“Short, smooth coat, liver-and-white. Special skills: pointing and retrieving. Subject to hip dysplasia . . . Devoted, enthusiastic, amiable. Too restless, though, to do as well in city as in country.”
—John Howe, Choosing the Right Dog: A Buyer’s Guide to all 121 Breeds (New York, 1976)
Anyone seeing Nancy Kramer with Gingko and Macaroon, her beautiful German Shorthaired Pointers walking on a morning on the Bridle Path of Central Park might well question the “too restless, though, to do as well in city as in country.” Indeed, it would be hard to imagine a happier, more tranquil urban snapshot than that of Nancy and her dogs enjoying the morning.
But the brief glimpse of the elegant Nancy, a well-respected interior designer, and her two dogs might just be a bit misleading. The witnessed relaxed morning romp does not tell the whole story.
Let’s consider a further description, this from the American Kennel Club: “A versatile hunter and all-purpose gun dog, the German Shorthaired Pointer possesses keen scenting power and high intelligence. The breed is proficient with many different types of game and sport, including trailing, retrieving, and pointing pheasant, quail, grouse, waterfowl, raccoons, possum, and even deer. A medium-sized breed, he has an aristocratic bearing and can be solid liver or liver and white in color.”
“Most everyone has their breed,” explains Nancy. “Mine is the German Shorthair Pointer. Call me a masochist, but I’ve had six. They’re smart, cheeky, gloriously athletic, Zen to watch point.”
And she proceeds to expand on her “masochist” comment:
“My first dog was an English Springer Spaniel named Penny Goldstein. Well, really, her official name was Lady Penny V, which we, as Jews from Quincy, Massachusetts, felt was pretentious.
“Penny Goldstein ran free in the neighborhood, and on trash days, she would rummage through the trash cans parked on the curb, and strew the bags on the neighbor’s lawn. It was my job, before I went to school, to clean up the wretched mess. I think Springers are darling, but whenever I see one, I smell that summer Quincy trash.”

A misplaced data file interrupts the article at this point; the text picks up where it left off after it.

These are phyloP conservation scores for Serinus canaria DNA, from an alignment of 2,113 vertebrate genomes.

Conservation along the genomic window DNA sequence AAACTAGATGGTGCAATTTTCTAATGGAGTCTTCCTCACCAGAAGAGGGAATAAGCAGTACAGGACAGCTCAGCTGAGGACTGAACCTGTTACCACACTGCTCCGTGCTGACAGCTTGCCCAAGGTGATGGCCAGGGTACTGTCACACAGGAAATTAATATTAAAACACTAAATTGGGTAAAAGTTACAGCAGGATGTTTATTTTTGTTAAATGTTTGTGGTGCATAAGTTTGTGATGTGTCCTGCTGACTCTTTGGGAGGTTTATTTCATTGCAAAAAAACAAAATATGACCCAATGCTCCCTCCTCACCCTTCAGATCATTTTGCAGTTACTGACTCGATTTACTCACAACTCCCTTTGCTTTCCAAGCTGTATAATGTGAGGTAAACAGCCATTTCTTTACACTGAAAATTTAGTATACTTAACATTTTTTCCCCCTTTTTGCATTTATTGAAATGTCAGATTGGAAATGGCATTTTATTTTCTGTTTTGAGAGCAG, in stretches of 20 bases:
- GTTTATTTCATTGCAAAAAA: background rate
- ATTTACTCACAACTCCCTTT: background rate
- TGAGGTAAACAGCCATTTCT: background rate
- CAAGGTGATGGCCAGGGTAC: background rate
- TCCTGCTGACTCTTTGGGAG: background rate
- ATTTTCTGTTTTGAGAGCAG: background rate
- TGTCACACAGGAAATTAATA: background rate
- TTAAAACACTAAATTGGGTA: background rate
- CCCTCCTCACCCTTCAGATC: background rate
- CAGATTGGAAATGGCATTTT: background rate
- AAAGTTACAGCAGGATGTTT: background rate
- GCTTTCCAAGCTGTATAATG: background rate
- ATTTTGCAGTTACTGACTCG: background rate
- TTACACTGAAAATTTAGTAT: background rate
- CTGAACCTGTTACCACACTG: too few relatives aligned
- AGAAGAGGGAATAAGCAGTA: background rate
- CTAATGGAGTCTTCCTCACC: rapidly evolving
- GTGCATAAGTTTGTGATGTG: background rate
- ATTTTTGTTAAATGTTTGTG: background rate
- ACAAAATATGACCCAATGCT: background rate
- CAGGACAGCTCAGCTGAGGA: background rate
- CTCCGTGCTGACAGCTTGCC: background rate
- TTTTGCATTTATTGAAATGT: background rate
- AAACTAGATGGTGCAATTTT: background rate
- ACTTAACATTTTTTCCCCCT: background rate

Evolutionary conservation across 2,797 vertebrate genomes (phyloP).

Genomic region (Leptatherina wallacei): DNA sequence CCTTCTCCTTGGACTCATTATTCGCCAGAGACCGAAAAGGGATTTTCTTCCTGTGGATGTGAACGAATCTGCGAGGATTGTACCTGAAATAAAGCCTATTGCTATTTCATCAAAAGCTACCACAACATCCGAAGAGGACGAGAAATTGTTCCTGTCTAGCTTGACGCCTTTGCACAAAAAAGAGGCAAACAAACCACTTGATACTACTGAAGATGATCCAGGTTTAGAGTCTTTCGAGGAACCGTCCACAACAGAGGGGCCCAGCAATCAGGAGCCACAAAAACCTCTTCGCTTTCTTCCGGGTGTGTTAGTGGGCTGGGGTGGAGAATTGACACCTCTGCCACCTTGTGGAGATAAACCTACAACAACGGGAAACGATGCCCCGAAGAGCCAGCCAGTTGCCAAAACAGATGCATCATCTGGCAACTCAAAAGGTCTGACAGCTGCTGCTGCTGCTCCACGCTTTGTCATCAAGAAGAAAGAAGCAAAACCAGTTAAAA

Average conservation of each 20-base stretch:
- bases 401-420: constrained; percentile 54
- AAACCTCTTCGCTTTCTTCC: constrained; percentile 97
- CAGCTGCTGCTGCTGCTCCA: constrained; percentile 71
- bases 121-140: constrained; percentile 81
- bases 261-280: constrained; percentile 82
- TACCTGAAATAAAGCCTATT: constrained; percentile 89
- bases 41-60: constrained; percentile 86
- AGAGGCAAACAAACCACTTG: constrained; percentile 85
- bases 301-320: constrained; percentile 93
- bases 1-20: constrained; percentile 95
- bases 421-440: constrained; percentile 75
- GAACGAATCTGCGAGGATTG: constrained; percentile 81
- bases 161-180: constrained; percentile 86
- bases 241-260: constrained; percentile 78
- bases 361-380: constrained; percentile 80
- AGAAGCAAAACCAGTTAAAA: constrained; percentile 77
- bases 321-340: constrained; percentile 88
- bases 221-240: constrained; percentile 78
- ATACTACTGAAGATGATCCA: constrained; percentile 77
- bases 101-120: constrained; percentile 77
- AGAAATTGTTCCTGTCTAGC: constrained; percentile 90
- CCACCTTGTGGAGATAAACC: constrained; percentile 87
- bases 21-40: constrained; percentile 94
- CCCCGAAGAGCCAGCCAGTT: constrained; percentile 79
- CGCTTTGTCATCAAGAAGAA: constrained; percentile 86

So, to begin with, we understand that the lady has had some experience with certain perhaps lovably delinquent traits in some dog breeds. The little girl cleaning up after the dear departed Penny Goldstein evolved into a woman who is patient with the foibles of Penny’s successors in her affections.
In any case, Nancy proceeds to tell more of her story.
“Sometime around my tenth birthday, my father decided to indulge my passion for dogs with a gift of an encyclopedia of all the AKCs then-recognized breeds. As I began to memorize them, I came across the photo of a German Shorthaired Pointer.
“I was thunderstruck. This was truly love at first sight. I never got to the Harrier or the Ibizan Hound. This was it for me—although I didn’t come across my first sighting of an actual dog until several years later. When I did, eventually, meet my first Shorthair, I was thrilled and determined to have one.”
And that acquisition happened somewhat spontaneously.
“I was twenty-two and recently married, and with my new husband in tow, marched into a pet store in Hartford, Connecticut, and asked if they had a Shorthair—I knew nothing about breeders in those days. The salesman said that it would take about three weeks to get one. Three weeks!
“I said it was an emergency and I couldn’t wait that long.
“And so began an Easy Rider sort of drive in an aging VW to the North Carolina/Tennessee border to get my Pointer. A man in a big cowboy hat and boots, chewing and, literally, spitting tobacco, showed me to a pen. And that was that.
“I picked out my first dog in that pen and called her Ibo, after an African tribe I was studying at the time.”
Ibo was not a disappointment.